[Pitch] Lift all limitations on variables in result builders

Introduction

Implementation of result builder transform (introduced by SE-0289) places a number of limitations on local variable declarations, specifically: all declarations should have initializer expression, cannot be computed, have observers, or attached property wrappers. None of the uses described above are explicitly restricted by SE-0289.

Motivation

Result builder proposal describes how individual components in a result builder body are transformed, and it states that local declaration statements are unaffected by the transformation, which implies that all declarations allowed in context should be supported but that is not the case under current implementation that requires that declarations to have a simple name, storage, and an initializing expression.

In certain circumstances it's useful to be able to declare a local variable that, for example, declares multiple variables, has default initialization, or an attached property wrapper (with or without initializer). Let's take a look at a simple example:

func compute() -> (String, Error?) { ... }

func test(@MyBuilder builder: () -> Int?) {
  ...
}

test {
  let (result, error) = compute()
  
  let outcome: Outcome
  
  if let error {
    // error specific logic
    outcome = .failure
  } else {
    // complex computation
    outcome = .success
  }
  
  switch outcome {
   ...
  }
}

Both declarations are currently rejected because result builders only allow simple (with just one name) stored properties with an explicit initializer expression.

Local variable declarations with property wrappers (with or w/o explicit initializer) could be utilized for a variety of use-cases, including but not limited to:

  • Verification and/or formatting of the user-provided input
import SwiftUI

struct ContentView: View {
    var body: some View {
        GeometryReader { proxy in
            @Clamped(10...100) var width = proxy.size.width
            Text("\(width)")
        }
    }
}
  • Interacting with user defaults
import SwiftUI

struct AppIntroView: View {
    var body: some View {
        @UserDefault(key: "user_has_ever_interacted") var hasInteracted: Bool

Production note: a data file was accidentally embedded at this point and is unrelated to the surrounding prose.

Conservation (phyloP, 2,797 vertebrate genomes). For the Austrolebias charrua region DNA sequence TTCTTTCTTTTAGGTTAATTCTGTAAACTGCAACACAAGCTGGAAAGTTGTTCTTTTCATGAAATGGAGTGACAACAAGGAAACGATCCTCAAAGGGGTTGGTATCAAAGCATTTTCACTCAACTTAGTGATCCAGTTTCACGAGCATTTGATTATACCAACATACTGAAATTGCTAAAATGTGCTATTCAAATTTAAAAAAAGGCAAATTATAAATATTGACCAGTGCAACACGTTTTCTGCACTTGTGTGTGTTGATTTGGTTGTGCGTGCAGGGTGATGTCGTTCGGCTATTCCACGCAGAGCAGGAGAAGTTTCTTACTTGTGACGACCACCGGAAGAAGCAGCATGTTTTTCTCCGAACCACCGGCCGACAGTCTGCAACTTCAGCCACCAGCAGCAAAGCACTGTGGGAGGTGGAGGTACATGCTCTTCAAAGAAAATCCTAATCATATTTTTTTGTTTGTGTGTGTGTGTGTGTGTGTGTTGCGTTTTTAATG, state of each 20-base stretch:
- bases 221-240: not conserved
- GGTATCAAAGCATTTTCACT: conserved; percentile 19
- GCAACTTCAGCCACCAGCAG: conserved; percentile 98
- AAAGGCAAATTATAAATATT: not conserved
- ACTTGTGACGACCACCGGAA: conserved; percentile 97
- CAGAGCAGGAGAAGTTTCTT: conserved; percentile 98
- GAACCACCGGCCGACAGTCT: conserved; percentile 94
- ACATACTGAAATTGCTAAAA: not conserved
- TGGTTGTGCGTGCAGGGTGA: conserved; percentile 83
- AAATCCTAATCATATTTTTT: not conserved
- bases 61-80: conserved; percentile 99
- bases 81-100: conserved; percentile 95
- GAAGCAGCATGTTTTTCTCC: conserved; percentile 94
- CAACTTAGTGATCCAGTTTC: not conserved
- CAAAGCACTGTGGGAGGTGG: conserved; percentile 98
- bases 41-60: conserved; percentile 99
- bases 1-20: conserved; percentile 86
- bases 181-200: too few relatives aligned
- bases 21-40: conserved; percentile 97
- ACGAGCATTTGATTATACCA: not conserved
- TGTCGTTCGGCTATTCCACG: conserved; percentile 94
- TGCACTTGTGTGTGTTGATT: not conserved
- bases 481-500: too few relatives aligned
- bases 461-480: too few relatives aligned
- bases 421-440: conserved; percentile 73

...
        Button("Browse Features") {
            ...
            hasInteracted = true
        }
        Button("Create Account") {
            ...
            hasInteracted = true
        }
    }
}

Proposed solution

I propose to treat local variable declarations in the result builder bodies as-if they appear in a function or a multi-statement closure without any additional restrictions.

Detailed design

The change is purely semantic, without any new syntax. It allows declaring:

  • uninitialized
  • default initialized
  • computed
  • observed
  • property wrapped
  • lazy

properties in the result builder bodies and treat them just like they are treated in regular functions and closures, which means all of the semantics checks to verify their validity would still be performed and invalid (based on existing rules) declarations are still going to be rejected by the compiler.

Uninitialized variables are of particular interest because they require special support in the result builder as stated in SE-0289 otherwise there is no way to initialize them.

Source compatibility

This is an additive change which should not affect existing source code.

Effect on ABI stability and API resilience

These changes do not require support from the language runtime or standard library.

10 Likes

Does this also cover declaring variables in guard let?

guard is a statement which would be still controlled by result builder transformed, this is only about local declarations.

Does this proposal also lift the restriction on _ = expression statements, which can currently be worked around by prepending a let as in this SwiftUI example:

struct Demo: View {
    var body: some View {
        let _ = Self._printChanges()  // works
        _ = Self._printChanges()  // currently fails to compile
        Text("Hello world")
    }
}
1 Like

This is actually up to a particular result builder implementation because _ = <expr> is not a declaration but an assignment expression, which means that builder has to declare buildExpression(_: Void) to support that as per result builder proposal.

6 Likes

Didn't realise! Thanks for the insight!

1 Like

This pitch is now in review as SE-0373.